What I missed and something that is so synonymous with Mani Ratnam’s movies is his handling of human relationships. There’s so much emotional investment that usually happens into his characters that they stay with you long after the film. That opportunity is not there in this film and the stars of this film are really the plot and the action. Just when you start to think that in the second half where it threatens to get slightly emotional, which would have been out of place in this film, there is more action and some more. In this respect, this movie is more like a Thiruda Thiruda, where it’s not so much the human relationships but the plot and the action which are key. After predominantly making relationship films recently, it was a surprise to see Mani making this kind of an action-oriented movie again. And what a pleasant surprise it was.

Mani Ratnam wanted to make Aayitha Ezhuthu without songs but succumbed to having songs when Rahman gave him such outstanding music. This movie is the closest it can get to a Mani Ratnam movie without songs. All songs could be heard only in bits and pieces as background score throughout the movie (with a couple of extra pieces that have not been released). Yet, I didn’t feel the lack of songs and every bit of music enhanced the movie. Who would have thought that Bhoomi Bhoomi would have been first used during that moment in the film before the intermission. Sevanthu Pochu Nenje keeps ringing now in my ears long after the titles finished rolling. It now feels like the theme of the film, along with Bhoomi Bhoomi.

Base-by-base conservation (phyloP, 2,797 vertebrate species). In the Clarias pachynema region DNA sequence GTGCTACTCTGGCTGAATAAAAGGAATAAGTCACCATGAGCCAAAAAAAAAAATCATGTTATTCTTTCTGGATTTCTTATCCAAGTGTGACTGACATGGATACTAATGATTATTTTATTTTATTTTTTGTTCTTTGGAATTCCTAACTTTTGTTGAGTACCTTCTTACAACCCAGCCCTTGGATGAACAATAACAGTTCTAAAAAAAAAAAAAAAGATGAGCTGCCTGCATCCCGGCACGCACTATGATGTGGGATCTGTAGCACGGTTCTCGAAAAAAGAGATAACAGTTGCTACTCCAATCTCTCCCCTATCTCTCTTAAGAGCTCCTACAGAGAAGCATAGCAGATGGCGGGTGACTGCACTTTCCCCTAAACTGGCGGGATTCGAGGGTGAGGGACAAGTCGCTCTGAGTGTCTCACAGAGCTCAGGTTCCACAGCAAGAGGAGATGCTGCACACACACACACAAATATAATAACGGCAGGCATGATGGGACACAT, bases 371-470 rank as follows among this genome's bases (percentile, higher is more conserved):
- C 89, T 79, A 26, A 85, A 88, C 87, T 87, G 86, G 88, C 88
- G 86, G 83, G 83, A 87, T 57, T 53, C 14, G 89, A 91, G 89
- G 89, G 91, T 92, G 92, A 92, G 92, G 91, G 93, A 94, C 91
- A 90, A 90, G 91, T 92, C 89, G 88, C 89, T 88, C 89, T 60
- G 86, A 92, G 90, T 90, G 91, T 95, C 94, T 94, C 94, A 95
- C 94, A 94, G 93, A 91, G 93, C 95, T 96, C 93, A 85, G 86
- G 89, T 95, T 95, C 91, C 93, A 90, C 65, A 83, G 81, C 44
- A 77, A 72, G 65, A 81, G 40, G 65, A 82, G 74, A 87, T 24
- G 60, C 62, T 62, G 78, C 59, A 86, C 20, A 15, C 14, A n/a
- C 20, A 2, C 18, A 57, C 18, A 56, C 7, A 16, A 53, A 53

This is an almost-perfect film in this genre where the unpredictable plot twists and misleading hints keep one guessing and a rewatching is required to follow the full sequence after getting to know the ending. Add to it the slick editing that Mani and Sreekar have perfected over the last few films. It was such a tight film. There was almost no extra emotion, extra dialogues, extra music or extra dwelling on anything. There was indeed much violence and, therefore, it’s not a ‘pleasant’ film to watch.

Right now, I am simply in awe of Mani Ratnam creating yet another masterpiece. If his screenwriting and filmmaking abilities can give us this new benchmark for a gangster film, I just wonder what the result would be if he dabbles in other genres as well. Moreover, it looks like this movie may appeal to more people than most of his recent films. That’s a happy feeling and worth celebrating!